Of course, we also have the Albariño from the Galician Rías Baixas. This tasty wine is very smooth, so it can be enjoyed with good fish or seafood.

We should also mention the D.O. Rueda, which reminds us of a cheerful floral spring. Its freshness and floral character are more than recognised worldwide. You can combine this wine with almost anything and in any season of the year.

The D.O. Jumilla offers wines of any category but today we want to highlight its facility to produce white wine. Indulge yourself with this savoury and dedicated drink.

Rosé & Other Drinks in Spain

Although rosé wine is not a variety that is as popular as white and red wine in Spain, it has also grown a lot in recent years and has given us unforgettable experiences and it is now part of the Spanish culture.

We can highlight Las Campanas Rosé from the D.O. Navarra, which has won several national awards.

Many wineries that offer reds and whites as star products also produce prestigious rosés.

Among other varieties, we find the Tío Pepe wineries in the heart of Jerez de la Frontera, in the south of Spain, with the production of fino and amontillado wines and natural sweet wines, among others.

Vermouth is an aromatic wine in the category of fortified Spanish wine, famous along the Mediterranean coast. Drink it as an aperitif or use it in a cocktail.

iScribo & Spanish Culture

Table wines, wines with geographical indication or simply a wine that you really like, in Spain you can find any variety that will surely suit your needs. Although in this post we have focused on the designations of origin, there are plenty of wines and wineries all over Spain that are worth tasting and visiting. It only takes a quick look at a Spanish wine map and you will see that wine is produced in practically every corner of the country. Do you know wine vocabulary? Sometimes it can be complicated to write some of its words, as it is a precise technical sector. Use our tool to write correctly in Spanish and to receive suggestions for improvement in real time, have you tried it yet?

Spanish as a language

What Are the Different Forms of Adjectives in Spanish?

Adjectives are words that accompany or qualify a noun. These words give us more information about the nouns or distinguish them from each other. Adjectives agree in gender and number with the nouns they accompany.

Do you want to know the different forms of adjectives in Spanish? Discover today with iScribo the correct form of adjectives in Spanish.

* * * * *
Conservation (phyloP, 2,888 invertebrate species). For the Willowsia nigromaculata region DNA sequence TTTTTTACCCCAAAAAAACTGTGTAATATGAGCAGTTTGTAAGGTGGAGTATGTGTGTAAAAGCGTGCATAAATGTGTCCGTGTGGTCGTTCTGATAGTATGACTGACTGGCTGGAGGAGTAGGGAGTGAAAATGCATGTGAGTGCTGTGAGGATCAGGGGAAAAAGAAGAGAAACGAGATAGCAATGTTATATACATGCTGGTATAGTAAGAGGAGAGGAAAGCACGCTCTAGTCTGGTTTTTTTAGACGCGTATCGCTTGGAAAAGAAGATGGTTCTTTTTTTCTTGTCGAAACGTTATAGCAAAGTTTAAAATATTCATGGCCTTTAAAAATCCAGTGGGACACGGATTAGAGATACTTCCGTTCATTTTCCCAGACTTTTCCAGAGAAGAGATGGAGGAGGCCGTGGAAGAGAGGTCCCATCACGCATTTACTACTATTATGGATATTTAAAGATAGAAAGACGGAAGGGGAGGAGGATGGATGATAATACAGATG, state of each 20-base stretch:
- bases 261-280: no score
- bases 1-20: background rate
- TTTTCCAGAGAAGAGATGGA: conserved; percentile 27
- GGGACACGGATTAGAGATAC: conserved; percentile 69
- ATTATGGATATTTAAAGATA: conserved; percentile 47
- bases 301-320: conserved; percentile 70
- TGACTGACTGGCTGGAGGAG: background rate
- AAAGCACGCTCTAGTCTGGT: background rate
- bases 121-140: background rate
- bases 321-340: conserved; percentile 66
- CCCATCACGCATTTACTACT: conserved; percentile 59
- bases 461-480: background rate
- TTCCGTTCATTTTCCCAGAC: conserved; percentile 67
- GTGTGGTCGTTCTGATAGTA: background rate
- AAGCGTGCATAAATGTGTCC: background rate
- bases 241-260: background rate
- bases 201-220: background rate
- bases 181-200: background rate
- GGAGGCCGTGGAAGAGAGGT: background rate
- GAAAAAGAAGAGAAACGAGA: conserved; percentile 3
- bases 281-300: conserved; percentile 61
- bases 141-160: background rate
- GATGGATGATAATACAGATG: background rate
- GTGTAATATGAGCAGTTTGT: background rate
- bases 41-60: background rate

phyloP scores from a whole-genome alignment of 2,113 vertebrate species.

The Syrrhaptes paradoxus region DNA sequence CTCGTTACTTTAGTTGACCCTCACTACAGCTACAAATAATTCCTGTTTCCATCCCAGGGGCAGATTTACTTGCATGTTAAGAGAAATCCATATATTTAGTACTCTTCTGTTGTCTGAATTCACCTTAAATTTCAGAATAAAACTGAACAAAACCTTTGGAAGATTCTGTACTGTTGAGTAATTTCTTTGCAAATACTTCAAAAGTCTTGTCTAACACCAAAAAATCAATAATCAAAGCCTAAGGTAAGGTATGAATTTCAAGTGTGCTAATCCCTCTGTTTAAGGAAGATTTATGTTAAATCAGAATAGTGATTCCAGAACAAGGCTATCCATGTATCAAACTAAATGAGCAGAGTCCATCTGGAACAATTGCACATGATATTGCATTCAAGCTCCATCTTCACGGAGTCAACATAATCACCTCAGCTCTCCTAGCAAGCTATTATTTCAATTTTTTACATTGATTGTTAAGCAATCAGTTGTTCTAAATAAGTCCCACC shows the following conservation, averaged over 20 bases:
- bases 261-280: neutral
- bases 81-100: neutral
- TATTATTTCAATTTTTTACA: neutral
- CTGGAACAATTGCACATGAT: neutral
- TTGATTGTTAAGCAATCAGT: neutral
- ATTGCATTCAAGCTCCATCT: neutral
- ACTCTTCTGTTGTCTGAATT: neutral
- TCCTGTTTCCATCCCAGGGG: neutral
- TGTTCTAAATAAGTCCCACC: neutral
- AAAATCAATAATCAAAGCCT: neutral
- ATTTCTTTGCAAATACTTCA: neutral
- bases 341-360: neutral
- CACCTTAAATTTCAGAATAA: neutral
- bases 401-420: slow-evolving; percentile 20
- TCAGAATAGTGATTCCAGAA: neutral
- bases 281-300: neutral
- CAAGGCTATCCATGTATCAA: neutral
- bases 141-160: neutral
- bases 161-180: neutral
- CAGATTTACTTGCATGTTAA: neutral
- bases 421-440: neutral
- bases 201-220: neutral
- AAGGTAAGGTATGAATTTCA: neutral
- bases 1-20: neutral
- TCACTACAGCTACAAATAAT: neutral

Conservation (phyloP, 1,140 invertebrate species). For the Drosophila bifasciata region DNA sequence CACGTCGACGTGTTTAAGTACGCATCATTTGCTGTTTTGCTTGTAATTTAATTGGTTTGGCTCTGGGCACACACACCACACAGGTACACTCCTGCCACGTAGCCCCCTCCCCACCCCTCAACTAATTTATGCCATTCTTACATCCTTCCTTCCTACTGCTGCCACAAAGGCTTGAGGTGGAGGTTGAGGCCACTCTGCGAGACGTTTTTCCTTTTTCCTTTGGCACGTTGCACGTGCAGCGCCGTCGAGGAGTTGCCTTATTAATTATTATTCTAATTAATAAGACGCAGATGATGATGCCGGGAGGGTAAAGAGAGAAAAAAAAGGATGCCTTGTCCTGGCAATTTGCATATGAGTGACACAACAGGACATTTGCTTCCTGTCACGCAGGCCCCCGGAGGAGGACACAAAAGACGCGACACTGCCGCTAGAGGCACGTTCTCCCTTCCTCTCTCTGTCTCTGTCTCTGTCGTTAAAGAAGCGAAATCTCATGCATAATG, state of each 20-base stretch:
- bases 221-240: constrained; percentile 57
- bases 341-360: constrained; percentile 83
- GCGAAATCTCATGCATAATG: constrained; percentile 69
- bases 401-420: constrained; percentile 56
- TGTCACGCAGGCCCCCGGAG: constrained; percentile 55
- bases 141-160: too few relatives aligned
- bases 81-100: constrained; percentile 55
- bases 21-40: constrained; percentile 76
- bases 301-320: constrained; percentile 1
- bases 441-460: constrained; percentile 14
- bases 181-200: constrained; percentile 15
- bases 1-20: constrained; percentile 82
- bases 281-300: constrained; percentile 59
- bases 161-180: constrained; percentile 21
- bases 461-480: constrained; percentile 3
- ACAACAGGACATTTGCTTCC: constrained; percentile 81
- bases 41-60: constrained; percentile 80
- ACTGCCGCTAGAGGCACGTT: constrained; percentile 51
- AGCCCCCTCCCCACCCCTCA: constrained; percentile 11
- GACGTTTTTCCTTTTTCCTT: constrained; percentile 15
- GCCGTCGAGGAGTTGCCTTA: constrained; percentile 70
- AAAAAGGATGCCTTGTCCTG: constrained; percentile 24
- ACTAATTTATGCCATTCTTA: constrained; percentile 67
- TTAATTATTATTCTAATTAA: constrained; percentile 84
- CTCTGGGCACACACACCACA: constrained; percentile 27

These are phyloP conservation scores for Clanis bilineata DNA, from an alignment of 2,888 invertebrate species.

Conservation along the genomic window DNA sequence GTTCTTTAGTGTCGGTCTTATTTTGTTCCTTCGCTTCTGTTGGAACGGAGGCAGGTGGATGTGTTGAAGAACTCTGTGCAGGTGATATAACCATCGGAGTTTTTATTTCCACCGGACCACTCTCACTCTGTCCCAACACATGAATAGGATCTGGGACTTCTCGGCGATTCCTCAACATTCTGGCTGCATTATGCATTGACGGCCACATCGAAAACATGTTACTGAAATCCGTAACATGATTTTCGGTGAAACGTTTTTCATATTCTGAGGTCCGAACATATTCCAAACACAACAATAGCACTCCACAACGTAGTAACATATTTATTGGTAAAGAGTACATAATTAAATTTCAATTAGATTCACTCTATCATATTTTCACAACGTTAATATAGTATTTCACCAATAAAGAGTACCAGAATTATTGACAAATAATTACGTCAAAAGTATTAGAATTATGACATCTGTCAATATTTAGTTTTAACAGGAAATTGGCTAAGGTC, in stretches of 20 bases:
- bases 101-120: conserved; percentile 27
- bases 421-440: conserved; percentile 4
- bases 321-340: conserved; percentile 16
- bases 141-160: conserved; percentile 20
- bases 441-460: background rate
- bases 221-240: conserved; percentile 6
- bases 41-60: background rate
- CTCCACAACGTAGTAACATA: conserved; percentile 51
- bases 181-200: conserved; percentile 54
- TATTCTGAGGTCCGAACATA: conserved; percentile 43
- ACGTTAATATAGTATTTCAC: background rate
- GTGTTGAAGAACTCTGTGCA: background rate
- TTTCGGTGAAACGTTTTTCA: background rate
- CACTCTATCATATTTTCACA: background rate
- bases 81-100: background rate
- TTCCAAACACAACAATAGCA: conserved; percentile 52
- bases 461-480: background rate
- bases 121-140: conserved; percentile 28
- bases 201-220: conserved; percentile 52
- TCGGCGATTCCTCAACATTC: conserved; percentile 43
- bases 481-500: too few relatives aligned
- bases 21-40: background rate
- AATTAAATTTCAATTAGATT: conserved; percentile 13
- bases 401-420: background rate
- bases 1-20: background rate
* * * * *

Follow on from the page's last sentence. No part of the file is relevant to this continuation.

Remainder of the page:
The grado (form) of the adjective expresses the intensity with which the qualities of the nouns are explained.

What are Adjectives in Their ‘Positive’ Form?

Adjectives in their ‘positive’ form are adjectives in their neutral state, in other words, in their basic form.

Raúl está triste porque su equipo ha perdió. (Raul is sad because his team lost.)

La casa roja de la esquina es la que ha comprado Marta. (The red house on the corner is the one that Marta has bought.)

How to Form the Comparative in Spanish?

The comparative form is used to make comparisons between two or more nouns. It is formed with the adverbs más, menos, tan, igual (and similar), followed by the adjective and que or como:

más/menos/tan + adjective + que/como

There are three types of comparative adjectives:

Comparative of equality: Jesús es tan listo como Pepa. (Jesús is as smart as Pepa.)

Comparative of superiority: Josefa es más hábil que Mario. (Josefa is more skillful than Mario.)

Comparative of inferiority: La piscina de Sonia es menos grande que la de Juan. (Sonia’s pool is less big than Juan’s pool.)

How to Write Superlatives in Spanish?

The superlative form describes the highest level of a quality. There are two types depending on the level of comparison.

On the one hand, there is the relative superlative, which indicates that the adjective describes the highest quality that exists, compared to another element. It is formed with an article, the adverbs más or menos and the adjective itself:

article + más/menos + adjective

Pedro es el más alto de su clase. (Pedro is the tallest in his class.)

El coche es el menos rápido que existe en el mercado. (The car is the least fast on the market.)

On the other hand, we have the absolute superlative, which determines the highest degree of a quality without comparing it to any other element.

El perro es listísimo, sabe lo que le están hablando. (The dog is very clever, he knows what they are talking about.)

Este país es paupérrimo, ojalá alguien hiciera algo por ayudar. (This country is very poor, I wish someone would do something to help.)

iScribo & Grammar

Note that some adjectives are irregular, both in their comparative and superlative forms:

bueno/mejor/el mejor or óptimo

malo/peor/el peor or pésimo

grande/mayor/el mayor or máximo

pequeño/menor/el menor or mínimo iScribo’s spelling and grammar checker helps you to write correct Spanish. Use our tool and find out if you can write the form of irregular adjectives correctly. Do you know any other examples? Tell us about them in the comments.